Choosing the right barcode printer for your needs can be a bit overwhelming. There are a few questions you must ask yourself before buying a printer. The first is what are you printing? Most people use a thermal barcode printer to print labels or tags. The paper that runs through these printers isn't standard laser paper. Depending on what printer you buy, it may require a certain type of paper. Smaller, desktop printers are great for running small batches of labels or tags. These printers are typically direct thermal only; meaning they use a heat sensitive paper. Direct thermal labels are fine for shipping labels or something that isn't going to be around for a long period of time. Direct thermal paper changes color with exposure to heat or sunlight. Choosing a printer with a thermal transfer option will give you more range in the materials that you can print on. Thermal transfer paper is a coated paper label or tag stock that bonds well with a thermal transfer ribbon. The advantage of thermal transfer is longer life to the image on the label. Direct thermal labels are typically more expensive, but you have to factor in purchasing a ribbon with a thermal transfer label. Thermal transfer printers will give you more versatility. For instance; you may need to print shipping labels and also print a synthetic rack label for your warehouse. There are more thermal transfer label material options on the market, so if you think you'll be printing more than just shipping labels, then thermal tranfer might be a better option. Most of the larger printers can switch between direct thermal and thermal transfer with just a setting on the front panel of the printer. Using thermal tranfer labels will require that you change a ribbon after every 2 to 3 rolls of labels. In a manufacturing setting like a seafood distributor, they don't want the downtime of changing out a ribbon. A direct thermal shipping label can get printed rather fast and is only on the product the time of transit. A health care facility printing patient file labels may want to go with a thermal transfer barcode printer because the label will be around for the life of the patient.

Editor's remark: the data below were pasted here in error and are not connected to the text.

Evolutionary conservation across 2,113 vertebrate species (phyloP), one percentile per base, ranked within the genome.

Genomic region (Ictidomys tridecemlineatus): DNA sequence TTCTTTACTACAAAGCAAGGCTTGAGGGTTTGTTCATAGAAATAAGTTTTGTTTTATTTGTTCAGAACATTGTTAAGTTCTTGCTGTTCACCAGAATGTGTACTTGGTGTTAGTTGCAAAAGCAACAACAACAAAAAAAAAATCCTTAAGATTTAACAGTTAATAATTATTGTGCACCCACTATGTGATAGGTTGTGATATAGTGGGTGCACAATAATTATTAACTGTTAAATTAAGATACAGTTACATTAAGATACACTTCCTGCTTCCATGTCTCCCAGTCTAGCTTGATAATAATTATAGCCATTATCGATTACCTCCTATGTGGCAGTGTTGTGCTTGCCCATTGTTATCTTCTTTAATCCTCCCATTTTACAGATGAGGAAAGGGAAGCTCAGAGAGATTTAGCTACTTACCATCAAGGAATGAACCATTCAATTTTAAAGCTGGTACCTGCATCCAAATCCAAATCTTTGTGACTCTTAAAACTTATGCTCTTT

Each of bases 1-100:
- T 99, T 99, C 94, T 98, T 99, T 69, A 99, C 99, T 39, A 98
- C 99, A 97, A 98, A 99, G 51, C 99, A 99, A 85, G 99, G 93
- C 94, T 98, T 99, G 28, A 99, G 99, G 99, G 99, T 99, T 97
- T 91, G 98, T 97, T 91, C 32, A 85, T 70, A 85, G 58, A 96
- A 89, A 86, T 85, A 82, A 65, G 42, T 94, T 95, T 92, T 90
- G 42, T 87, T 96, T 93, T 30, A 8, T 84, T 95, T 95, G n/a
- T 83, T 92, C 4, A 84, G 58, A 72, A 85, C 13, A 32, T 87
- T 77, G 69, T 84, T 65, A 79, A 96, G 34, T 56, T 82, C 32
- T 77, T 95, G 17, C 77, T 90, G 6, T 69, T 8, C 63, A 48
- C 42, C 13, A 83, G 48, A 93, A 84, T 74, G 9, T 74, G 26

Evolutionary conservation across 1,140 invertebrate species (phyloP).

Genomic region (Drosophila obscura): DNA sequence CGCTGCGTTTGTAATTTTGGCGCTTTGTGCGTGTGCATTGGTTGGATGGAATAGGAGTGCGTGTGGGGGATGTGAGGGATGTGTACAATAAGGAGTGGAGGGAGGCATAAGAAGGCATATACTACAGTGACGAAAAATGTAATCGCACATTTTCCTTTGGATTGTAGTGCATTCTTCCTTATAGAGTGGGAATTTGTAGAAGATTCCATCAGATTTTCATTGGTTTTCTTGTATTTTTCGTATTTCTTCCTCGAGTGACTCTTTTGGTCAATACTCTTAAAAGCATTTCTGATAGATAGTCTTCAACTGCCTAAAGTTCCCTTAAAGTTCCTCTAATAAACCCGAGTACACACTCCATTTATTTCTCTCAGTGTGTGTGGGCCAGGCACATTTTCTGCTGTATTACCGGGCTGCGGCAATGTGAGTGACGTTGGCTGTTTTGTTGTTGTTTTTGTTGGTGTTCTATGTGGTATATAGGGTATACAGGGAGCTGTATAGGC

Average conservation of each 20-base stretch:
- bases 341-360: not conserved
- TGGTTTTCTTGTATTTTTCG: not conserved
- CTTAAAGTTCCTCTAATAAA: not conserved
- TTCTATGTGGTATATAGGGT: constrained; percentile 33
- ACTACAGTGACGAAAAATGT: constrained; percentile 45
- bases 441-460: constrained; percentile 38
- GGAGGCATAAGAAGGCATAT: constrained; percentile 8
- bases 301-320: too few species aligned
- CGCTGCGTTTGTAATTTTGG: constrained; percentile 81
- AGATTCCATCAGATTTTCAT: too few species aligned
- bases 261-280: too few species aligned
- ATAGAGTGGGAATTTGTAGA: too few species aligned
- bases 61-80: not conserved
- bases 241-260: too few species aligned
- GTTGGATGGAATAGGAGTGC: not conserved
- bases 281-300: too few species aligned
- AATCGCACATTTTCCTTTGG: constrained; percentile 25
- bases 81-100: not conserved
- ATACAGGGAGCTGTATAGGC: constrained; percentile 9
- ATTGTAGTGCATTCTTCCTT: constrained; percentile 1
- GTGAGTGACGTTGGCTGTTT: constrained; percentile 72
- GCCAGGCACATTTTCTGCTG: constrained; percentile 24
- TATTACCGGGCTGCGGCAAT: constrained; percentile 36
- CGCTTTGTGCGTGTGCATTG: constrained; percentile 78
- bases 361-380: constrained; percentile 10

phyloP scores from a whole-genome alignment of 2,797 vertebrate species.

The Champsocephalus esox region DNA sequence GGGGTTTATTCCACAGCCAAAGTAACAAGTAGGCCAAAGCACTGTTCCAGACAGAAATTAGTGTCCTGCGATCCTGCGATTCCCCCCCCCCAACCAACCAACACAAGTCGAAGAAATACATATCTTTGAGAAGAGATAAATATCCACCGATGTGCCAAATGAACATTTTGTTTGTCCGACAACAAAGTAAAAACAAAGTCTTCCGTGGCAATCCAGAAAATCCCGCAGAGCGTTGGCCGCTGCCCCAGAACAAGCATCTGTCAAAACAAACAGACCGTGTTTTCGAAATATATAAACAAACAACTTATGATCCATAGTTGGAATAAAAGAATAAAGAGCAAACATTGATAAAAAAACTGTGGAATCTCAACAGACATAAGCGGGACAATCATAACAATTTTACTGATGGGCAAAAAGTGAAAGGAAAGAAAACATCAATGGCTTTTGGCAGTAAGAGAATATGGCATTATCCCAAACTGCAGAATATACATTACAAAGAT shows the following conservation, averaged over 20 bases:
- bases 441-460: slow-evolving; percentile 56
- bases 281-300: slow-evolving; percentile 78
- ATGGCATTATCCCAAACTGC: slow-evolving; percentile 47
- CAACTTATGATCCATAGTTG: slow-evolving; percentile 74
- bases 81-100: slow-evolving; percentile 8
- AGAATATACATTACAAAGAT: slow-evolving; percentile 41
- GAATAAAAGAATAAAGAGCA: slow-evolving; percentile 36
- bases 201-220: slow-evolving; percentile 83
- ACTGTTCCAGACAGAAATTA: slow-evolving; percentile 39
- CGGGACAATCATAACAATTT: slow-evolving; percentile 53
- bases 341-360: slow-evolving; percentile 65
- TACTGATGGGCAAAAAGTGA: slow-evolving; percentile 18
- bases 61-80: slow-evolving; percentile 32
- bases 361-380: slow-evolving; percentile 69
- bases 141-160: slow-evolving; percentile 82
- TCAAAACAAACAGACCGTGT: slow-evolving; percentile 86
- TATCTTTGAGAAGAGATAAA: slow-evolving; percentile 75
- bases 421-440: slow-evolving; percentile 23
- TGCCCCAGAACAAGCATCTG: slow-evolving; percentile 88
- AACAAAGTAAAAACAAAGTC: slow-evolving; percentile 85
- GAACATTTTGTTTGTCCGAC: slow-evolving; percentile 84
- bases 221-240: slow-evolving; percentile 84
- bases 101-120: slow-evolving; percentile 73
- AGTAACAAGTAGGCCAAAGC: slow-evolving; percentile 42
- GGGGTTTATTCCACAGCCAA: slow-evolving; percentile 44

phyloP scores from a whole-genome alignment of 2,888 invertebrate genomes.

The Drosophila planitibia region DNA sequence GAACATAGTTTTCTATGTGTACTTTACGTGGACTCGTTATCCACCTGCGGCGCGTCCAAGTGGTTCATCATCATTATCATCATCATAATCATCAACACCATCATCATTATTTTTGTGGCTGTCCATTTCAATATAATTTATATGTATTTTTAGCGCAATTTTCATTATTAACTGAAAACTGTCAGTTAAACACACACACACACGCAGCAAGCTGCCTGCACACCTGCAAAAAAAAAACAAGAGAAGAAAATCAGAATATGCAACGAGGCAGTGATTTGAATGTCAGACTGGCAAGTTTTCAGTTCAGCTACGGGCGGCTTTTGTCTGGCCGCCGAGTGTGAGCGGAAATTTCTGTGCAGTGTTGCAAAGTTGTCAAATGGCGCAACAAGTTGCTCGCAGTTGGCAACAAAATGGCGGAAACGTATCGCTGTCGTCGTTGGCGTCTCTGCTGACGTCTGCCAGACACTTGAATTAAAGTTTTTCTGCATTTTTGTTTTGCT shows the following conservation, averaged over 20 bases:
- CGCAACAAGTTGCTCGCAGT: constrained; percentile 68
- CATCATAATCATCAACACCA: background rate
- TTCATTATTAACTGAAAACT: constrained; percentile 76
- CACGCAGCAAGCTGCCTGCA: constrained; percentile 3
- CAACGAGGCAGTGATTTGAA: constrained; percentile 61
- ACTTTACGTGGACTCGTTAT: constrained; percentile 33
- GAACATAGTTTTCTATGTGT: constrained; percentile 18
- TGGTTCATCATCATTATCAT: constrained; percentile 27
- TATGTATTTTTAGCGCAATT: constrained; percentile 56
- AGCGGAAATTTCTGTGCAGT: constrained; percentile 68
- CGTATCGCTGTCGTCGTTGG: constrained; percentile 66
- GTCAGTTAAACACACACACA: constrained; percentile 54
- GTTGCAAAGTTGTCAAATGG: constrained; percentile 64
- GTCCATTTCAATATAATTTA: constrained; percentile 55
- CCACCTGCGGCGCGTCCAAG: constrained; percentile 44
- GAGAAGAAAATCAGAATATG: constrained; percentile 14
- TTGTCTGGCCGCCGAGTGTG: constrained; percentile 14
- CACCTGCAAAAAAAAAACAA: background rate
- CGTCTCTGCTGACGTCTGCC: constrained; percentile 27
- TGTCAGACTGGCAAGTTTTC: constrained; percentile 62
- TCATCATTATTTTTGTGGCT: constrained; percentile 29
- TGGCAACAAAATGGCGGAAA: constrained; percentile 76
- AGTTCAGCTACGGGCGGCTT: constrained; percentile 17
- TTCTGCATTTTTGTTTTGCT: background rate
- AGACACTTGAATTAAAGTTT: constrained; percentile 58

If you are just printing a handful of shipping labels every month because a retailer requires you to, consider purchasing some sheet fed laser labels for your laser printer. Seagull Scientific makes a great label design software package called Bartender that allows users to create labels on the fly and incorporate barcodes and text on one label. Bartender will work with your laser printer and most thermal printers, should you decide to upgrade down the road.
If you are needing to print thousands of labels at a time, tying up your laser printer really doesn't make sense. Toner is expensive and it's not fun printing several sheets of labels at a time. A thermal printer will give you the speed and functionality you need. I would go with a printer that has a 4" print width and the capacity to hold an 8 inch roll diameter of labels. Your options are more diverse for different size labels than smaller, compact rolls. A printer will run between $800 and $1500. Plan on additonal money if you need faster speed, additional memory, higher resolution (DPI) or a wider print width. These printers can accomodate a variety of different label stocks from papers to polyesters. Print rack labels, asset labels and shipping labels on the same printer.
Rule of thumb is that if you are printing just text and a barcode on the label, a printer with a 203 DPI resolution is just fine. If you want a nice looking logo, have it preprinted on the labels and use the thermal printer to print just the variable information on the label. This will give you a professional look to your labels without breaking the bank.
Brad Hole is President of Eversio Technologies; a Seattle based distributor of barcode equipment, labels and software. http://www.eversio.com